Relationships between UBE3A and SNORD116 expression and features of autism in chromosome 15 imprinting disorders
Chromosome 15 (C15) imprinting disorders including Prader–Willi (PWS), Angelman (AS) and chromosome 15 duplication (Dup15q) syndromes are severe neurodevelopmental disorders caused by abnormal expression of genes from the 15q11–q13 region, associated with abnormal DNA methylation and/or copy number changes. This study compared changes in mRNA levels of UBE3A and SNORD116 located within the 15q11–q13 region between these disorders and their subtypes and related these to the clinical phenotypes. The study cohort included 58 participants affected with a C15 imprinting disorder (PWS = 27, AS = 21, Dup15q = 10) and 20 typically developing controls. Semi-quantitative analysis of mRNA from peripheral blood mononuclear cells (PBMCs) was performed using reverse transcription droplet digital polymerase chain reaction (PCR) for UBE3A and SNORD116 normalised to a panel of internal control genes determined using the geNorm approach. Participants completed an intellectual/developmental functioning assessment and the Autism Diagnostic Observation Schedule-2nd Edition. The Dup15q group was the only condition with significantly increased UBE3A mRNA levels when compared to the control group (p < 0.001). Both the AS and Dup15q groups also had significantly elevated SNORD116 mRNA levels compared to controls (AS: p < 0.0001; Dup15q: p = 0.002). Both UBE3A and SNORD116 mRNA levels were positively correlated with all developmental functioning scores in the deletion AS group (p < 0.001), and autism features (p < 0.001) in the non-deletion PWS group. The findings suggest presence of novel interactions between expression of UBE3A and SNORD116 in PBMCs and brain specific processes underlying motor and language impairments and autism features in these disorders.
Angelman syndrome (AS), Prader–Willi syndrome (PWS) and chromosome 15 duplication syndrome (Dup15q) are neurodevelopmental disorders that are associated with varying degrees of intellectual disability (ID) and social communication deficits1,2, and arise from different deletions or duplications at the 15q11–q13 imprinted region3.
PWS was the first example of genomic imprinting identified in humans4. Cardinal features include a poor suck with failure to thrive, infantile hypotonia and hypogonadism. Food seeking and hyperphagia emerges at approximately 6 years of age, leading to morbidity if not externally controlled. Mild ID (mean full scale IQ [FSIQ] between 55 and 69) is typical, frequently accompanied by compulsions, tantrums and skin picking5. AS is characterised by microcephaly, gait ataxia, seizures, ID, and absence of speech6. Dup15q is associated with variable cognitive impairment and motor delays. An overlapping feature between AS and Dup15q is the presence of seizures3.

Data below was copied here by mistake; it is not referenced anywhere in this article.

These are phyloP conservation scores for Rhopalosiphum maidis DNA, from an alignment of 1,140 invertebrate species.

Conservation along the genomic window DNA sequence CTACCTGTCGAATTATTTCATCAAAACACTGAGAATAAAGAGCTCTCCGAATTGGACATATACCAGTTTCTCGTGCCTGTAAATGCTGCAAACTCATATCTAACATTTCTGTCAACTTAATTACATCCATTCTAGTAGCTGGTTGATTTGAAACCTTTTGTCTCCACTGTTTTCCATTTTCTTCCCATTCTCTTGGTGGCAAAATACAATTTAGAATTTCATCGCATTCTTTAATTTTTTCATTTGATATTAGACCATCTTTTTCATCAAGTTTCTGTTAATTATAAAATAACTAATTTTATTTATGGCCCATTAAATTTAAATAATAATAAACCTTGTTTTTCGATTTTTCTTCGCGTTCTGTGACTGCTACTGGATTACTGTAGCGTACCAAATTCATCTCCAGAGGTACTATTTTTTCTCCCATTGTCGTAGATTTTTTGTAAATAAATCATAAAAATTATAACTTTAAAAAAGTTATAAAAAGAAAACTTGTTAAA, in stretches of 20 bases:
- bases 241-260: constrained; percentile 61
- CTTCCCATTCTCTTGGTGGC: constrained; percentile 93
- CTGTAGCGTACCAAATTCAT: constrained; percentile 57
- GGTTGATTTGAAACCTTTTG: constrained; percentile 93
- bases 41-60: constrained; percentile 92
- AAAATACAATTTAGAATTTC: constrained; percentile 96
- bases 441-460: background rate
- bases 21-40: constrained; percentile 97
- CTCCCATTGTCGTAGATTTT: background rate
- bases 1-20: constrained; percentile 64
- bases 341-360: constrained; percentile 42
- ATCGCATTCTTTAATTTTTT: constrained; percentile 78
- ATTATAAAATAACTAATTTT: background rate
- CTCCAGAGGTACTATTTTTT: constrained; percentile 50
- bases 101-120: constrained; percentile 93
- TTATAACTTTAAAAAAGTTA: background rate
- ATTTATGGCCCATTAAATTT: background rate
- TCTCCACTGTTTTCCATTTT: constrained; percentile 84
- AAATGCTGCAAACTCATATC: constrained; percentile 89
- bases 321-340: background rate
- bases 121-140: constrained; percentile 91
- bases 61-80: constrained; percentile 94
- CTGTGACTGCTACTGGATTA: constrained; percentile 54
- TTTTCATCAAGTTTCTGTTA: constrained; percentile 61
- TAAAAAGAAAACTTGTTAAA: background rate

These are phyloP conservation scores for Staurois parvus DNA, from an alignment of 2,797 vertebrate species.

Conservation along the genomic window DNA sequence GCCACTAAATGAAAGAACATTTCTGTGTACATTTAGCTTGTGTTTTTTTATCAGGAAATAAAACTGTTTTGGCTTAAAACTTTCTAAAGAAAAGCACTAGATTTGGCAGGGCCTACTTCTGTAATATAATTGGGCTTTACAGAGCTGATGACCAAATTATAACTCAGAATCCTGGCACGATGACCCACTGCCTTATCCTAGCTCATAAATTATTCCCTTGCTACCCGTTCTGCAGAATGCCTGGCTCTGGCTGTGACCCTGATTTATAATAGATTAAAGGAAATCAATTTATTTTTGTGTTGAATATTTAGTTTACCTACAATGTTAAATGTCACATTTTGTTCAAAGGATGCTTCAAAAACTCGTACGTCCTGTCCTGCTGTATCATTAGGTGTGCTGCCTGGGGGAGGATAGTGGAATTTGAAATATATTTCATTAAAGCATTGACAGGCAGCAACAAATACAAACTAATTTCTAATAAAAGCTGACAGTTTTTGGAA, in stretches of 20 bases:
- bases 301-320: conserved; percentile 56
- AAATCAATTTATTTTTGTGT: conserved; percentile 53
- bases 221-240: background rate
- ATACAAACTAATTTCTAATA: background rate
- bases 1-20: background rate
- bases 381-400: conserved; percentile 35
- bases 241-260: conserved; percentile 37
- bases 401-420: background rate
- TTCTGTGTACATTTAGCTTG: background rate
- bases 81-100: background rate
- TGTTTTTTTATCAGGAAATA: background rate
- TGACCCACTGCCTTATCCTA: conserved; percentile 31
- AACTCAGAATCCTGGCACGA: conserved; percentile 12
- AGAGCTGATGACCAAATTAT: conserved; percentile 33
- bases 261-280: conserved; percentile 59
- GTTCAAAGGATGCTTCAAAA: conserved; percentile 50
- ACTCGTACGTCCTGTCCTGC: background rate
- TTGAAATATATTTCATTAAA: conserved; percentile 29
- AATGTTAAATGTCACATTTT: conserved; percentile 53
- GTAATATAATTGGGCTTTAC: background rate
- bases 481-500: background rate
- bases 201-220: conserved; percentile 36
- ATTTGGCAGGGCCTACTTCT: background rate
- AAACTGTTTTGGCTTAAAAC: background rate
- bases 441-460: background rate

DNA methylation and/or copy number changes on chromosome 15 are thought to cause PWS and AS specific phenotypes3,7. Loss of paternal gene expression from the chromosome 15q11–q13 region is the primary cause of PWS7, while the absence of the maternal gene expression in the same region is the primary cause of AS3. For PWS the lack of expression of key genes result from: (i) two deletion subtypes (typical—type I and type II deletions; and atypical smaller or larger 15q deletions) in ~60% of cases; (ii) three maternal disomy subtypes in ~35% of cases; and (ii) two imprinting centre defects (ICD; epimutation and microdeletion) in ~5% of cases5,8. Similarly, deletions from the maternally contributed chromosome 15 are the most common cause of AS (~70% of cases). Paternal uniparental disomy (patUPD) occurs in approximately 8% of AS cases and ICD in approximately 7% of cases3. Approximately, 10% of AS cases result from a mutation in the ubiquitin-protein ligase E3A gene (UBE3A). Both PWS and AS have a frequency of approximately 1 in 15,000 births9.